Today in Microsoft Flight Sim, I’m off to the interior of Brazil to fly the Embraer EMB200 Ipanema, and explore the surprisingly fascinating world of crop dusters.

f this airplane looks familiar, that’s because it was the model for Dusty Crophopper in the movie Planes.

Well, technically Dusty is an Air Tractor AT-502, manufactured in Texas not Brazil, but the EMB200 is a virtually identical airplane.

The small airstrip I’m at is Fazenda Poruina (SJHH) in the western part of Goias Province. It’s basically a farm, in a area well known for growing soybeans.

So first let’s just look at the cockpit. It’s a one-seater, controlled by a center stick. There’s a prominent GPS in the center of the panel, whose purpose I’ll explain once we’re airborne.

The throttle and mixture controls are on the left, so you fly with your right. This particular Brazilian model has a fixed propeller, but some of these same planes in the US have not only a constant speed propeller, but also a turboprop engine.

In our case, our EMB200 has a 6-cylinder 260hp piston engine.

Behind the engine, and directly in front of the cockpit, covered by a brown hatch, is the hopper – the container for the (normally liquid) chemical to be sprayed on the crops.

And you can see that we are loading the chemicals onto the plane right now by hose, before takeoff.

The “dry” loading valve, designed to protect against leakage, conducts the chemicals to the hopper.

When we’re airborne and it’s time to spray the chemicals onto the fields, this fan – turned by the airstream – generates the pressure to pump them out of the hopper.

The chemical is pumped through pipes out along the booms under the wings, where it is release from these valves.

You’ll see, it’s going to be pretty cool. The hopper is loaded, I’ve started the engine, and I’m now making the world’s shortest taxi …

About five feet to the start of the runway, which is a dirt path about as wide as the airplane itself, bordered with barbed wire fence on either side. At least I have a headwind.

I am keenly aware this is a tailwheel that is going to want to veer off center the moment the tail lifts, and I don’t have a lot of room to veer anywhere without taking out some pickets.

But a few sharp kicks of the rudder and I somehow stayed centered, and got off the ground.

The province of Goiás lies west of the inland capital of Brasilia, which was constructed in 1960. I actually rented a car from Brasilia a few years ago and drove out into a countryside just like this.

Passing back over the dirt airfield and the small farm next to it.

So I’m looking around wondering where all the soybeans are that I’m supposed to spray, because this looks like the scrub brush terrain I remember, pocked with red clay termite mounds.

It takes a little while, flying west towards the border with Matto Grosso dul Sul province, but I’ve found plenty of soybeans ahead.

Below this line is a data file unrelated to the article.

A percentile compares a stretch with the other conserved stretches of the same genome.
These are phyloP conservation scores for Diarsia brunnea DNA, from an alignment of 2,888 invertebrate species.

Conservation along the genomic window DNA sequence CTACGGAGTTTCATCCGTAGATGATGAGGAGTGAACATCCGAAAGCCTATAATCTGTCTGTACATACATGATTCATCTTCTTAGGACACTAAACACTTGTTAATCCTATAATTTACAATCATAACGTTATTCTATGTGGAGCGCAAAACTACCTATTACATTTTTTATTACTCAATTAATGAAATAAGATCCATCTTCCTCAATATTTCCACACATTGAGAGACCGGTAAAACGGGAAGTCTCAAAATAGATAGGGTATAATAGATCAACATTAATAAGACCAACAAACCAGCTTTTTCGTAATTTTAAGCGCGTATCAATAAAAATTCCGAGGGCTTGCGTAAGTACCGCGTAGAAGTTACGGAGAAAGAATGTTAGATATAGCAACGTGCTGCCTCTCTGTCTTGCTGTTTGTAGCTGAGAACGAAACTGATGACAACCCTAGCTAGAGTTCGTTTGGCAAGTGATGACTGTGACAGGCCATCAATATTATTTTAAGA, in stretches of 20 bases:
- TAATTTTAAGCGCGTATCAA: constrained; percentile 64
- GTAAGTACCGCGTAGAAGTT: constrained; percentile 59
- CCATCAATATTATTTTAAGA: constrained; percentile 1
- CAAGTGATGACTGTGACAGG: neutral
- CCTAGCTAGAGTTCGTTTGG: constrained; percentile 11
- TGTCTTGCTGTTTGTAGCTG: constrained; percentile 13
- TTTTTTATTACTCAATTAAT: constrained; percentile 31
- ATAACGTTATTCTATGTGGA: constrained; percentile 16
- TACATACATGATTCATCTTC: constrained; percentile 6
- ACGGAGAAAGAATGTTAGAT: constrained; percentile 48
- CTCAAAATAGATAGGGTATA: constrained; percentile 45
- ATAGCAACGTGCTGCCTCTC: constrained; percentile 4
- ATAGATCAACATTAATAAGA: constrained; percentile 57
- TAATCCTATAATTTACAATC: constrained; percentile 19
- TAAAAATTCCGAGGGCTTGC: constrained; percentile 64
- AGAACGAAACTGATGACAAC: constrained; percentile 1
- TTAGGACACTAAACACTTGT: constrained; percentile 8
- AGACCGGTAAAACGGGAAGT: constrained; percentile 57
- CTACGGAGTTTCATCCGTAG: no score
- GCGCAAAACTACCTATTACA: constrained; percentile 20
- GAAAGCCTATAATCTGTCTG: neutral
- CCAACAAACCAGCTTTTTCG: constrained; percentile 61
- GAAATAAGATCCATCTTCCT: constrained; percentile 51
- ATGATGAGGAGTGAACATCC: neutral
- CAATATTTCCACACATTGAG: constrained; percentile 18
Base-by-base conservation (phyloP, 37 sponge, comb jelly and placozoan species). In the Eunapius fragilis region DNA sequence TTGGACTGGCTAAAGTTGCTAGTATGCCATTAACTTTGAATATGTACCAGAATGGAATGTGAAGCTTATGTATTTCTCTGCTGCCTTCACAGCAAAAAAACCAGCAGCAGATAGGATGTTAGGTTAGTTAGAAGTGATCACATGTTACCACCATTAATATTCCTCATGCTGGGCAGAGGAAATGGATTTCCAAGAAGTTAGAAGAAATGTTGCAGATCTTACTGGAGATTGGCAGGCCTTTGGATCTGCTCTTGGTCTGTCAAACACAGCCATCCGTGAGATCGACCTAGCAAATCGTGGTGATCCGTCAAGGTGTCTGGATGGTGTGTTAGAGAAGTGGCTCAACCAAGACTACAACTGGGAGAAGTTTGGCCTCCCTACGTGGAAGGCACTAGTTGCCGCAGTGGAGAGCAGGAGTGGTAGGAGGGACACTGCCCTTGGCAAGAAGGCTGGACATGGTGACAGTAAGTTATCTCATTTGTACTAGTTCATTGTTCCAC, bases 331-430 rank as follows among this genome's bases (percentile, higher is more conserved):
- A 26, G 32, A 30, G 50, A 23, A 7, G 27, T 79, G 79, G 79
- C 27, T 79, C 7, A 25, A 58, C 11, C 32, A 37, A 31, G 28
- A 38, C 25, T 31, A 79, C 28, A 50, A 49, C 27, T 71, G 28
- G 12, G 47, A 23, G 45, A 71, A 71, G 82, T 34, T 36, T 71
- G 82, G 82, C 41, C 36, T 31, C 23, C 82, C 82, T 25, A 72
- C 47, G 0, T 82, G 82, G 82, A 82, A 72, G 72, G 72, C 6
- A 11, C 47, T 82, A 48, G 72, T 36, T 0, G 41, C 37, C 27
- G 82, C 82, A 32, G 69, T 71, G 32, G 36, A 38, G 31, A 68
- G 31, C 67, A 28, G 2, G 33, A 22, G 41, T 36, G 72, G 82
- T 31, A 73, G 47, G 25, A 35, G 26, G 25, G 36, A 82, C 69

Ok, I’m going to be upfront right now and tell you this is NOT how you dust crops. In the real world, you fly about 2 feet off the ground, at 150mph, with your wheels almost touching.

But there is absolutely no way I can do that in MSFS, jump out of the cockpit to take an external screenshot, and hop back in without crashing the plane. So this is just to demonstrate what the crop-spraying effect looks like.

This is what it looks like in real life. It’s impressive, and worth a watch.

All the time they’re using the GPS screen to fly a programmed pattern, like a tractor or a harvester, up one row, turn, then down the next, like painting with a brush to spray the whole field.

You might be surprised to learn that there are around 2,700 licensed crop dusting (“agricultural aviation”) pilots in the US. I don’t have figures for Brazil, but with all their soybeans, I bet it can’t be far off.

Why use planes? After heavy rains, fields aren’t always accessible to ground machinery. Also, it’s quicker, especially for crops like soybeans that require a lot of otherwise time-consuming chemical treatments to stay healthy and maximize yields.

Because crop dusters must operate so close to the ground, pilots require a special license that allows them to ignore the normal minimum altitude rules (1,000 feet in congested areas, 500 feet outside).

A crop dusting pilot in the US will typically work four months of year (summer) every day from day till dusk, getting paid by the acre. In that period, they might earn $60-80,000, and have the rest of the year to rest or hold another job.

In just the past few years, Brazil has surpassed the US in soybean production, mainly centered in this central inland region of Goiás and Mato Grosso.

A growing portion of Brazil’s crop is exported, particularly to China.

Since the 1970s, large swathes of what were once forests have been cut down in inland Brazil to grow soybeans. It’s both a vital economic resource and a subject of great controversy.

To conserve resources – and save money – the EMB200 was designed to run completely on ethanol as fuel.

Here’s a good video summary of the global forces driving soybean production in Brazil, and its implications:

As I pass westward over the border with Mato Grosso do Sul, there’s soybeans as far as the eye can see – and a little more spraying to do (why not?)

I’m approaching the town of Costa Rica, which has a paved airport ahead for me to land.

On left downwind to land at Costa Rica.

The approach speeds are very similar to a Cessna 172, but I’m fighting a stiff crosswind from the left.

Landing any tailwheeler in a crosswind is tricky. I didn’t ground loop, but in the process of kicking the rudder to avoid ground looping, I ended up in the grass.

Taxiing up to refuel.

Hope you enjoyed a little glimpse of Brazil, as well as the world of crop dusting.

I couldn’t resist this at the end. Look, it’s Dusty and Skipper.

An interesting video on whether drones will replace manned crop dusters:

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